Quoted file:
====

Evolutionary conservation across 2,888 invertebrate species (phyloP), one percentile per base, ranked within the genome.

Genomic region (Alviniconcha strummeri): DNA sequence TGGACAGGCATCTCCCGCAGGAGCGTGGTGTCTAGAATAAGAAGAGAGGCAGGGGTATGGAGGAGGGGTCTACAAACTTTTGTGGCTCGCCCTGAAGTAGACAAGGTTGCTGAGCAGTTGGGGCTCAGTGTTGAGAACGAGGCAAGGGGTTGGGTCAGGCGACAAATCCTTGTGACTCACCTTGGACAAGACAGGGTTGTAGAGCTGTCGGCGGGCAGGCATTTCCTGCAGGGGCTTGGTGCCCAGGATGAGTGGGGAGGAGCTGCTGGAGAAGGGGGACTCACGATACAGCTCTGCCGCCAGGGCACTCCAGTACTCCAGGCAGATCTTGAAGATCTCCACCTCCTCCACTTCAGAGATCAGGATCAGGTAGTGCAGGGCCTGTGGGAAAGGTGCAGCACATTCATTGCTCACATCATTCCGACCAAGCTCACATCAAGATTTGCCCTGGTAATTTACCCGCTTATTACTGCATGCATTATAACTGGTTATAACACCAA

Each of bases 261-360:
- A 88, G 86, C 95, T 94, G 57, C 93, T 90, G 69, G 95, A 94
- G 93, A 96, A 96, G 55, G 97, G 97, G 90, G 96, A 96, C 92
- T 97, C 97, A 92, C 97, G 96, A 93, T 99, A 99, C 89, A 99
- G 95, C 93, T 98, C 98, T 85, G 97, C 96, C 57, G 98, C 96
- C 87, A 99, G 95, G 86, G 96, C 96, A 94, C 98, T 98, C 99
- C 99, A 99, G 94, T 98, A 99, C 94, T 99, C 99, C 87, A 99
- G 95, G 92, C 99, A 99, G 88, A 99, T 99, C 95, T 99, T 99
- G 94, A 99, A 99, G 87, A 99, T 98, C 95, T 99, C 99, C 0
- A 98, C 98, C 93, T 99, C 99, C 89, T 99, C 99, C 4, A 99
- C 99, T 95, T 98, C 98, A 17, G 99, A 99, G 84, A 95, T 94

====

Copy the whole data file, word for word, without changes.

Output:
Evolutionary conservation across 2,888 invertebrate species (phyloP), one percentile per base, ranked within the genome.

Genomic region (Alviniconcha strummeri): DNA sequence TGGACAGGCATCTCCCGCAGGAGCGTGGTGTCTAGAATAAGAAGAGAGGCAGGGGTATGGAGGAGGGGTCTACAAACTTTTGTGGCTCGCCCTGAAGTAGACAAGGTTGCTGAGCAGTTGGGGCTCAGTGTTGAGAACGAGGCAAGGGGTTGGGTCAGGCGACAAATCCTTGTGACTCACCTTGGACAAGACAGGGTTGTAGAGCTGTCGGCGGGCAGGCATTTCCTGCAGGGGCTTGGTGCCCAGGATGAGTGGGGAGGAGCTGCTGGAGAAGGGGGACTCACGATACAGCTCTGCCGCCAGGGCACTCCAGTACTCCAGGCAGATCTTGAAGATCTCCACCTCCTCCACTTCAGAGATCAGGATCAGGTAGTGCAGGGCCTGTGGGAAAGGTGCAGCACATTCATTGCTCACATCATTCCGACCAAGCTCACATCAAGATTTGCCCTGGTAATTTACCCGCTTATTACTGCATGCATTATAACTGGTTATAACACCAA

Each of bases 261-360:
- A 88, G 86, C 95, T 94, G 57, C 93, T 90, G 69, G 95, A 94
- G 93, A 96, A 96, G 55, G 97, G 97, G 90, G 96, A 96, C 92
- T 97, C 97, A 92, C 97, G 96, A 93, T 99, A 99, C 89, A 99
- G 95, C 93, T 98, C 98, T 85, G 97, C 96, C 57, G 98, C 96
- C 87, A 99, G 95, G 86, G 96, C 96, A 94, C 98, T 98, C 99
- C 99, A 99, G 94, T 98, A 99, C 94, T 99, C 99, C 87, A 99
- G 95, G 92, C 99, A 99, G 88, A 99, T 99, C 95, T 99, T 99
- G 94, A 99, A 99, G 87, A 99, T 98, C 95, T 99, C 99, C 0
- A 98, C 98, C 93, T 99, C 99, C 89, T 99, C 99, C 4, A 99
- C 99, T 95, T 98, C 98, A 17, G 99, A 99, G 84, A 95, T 94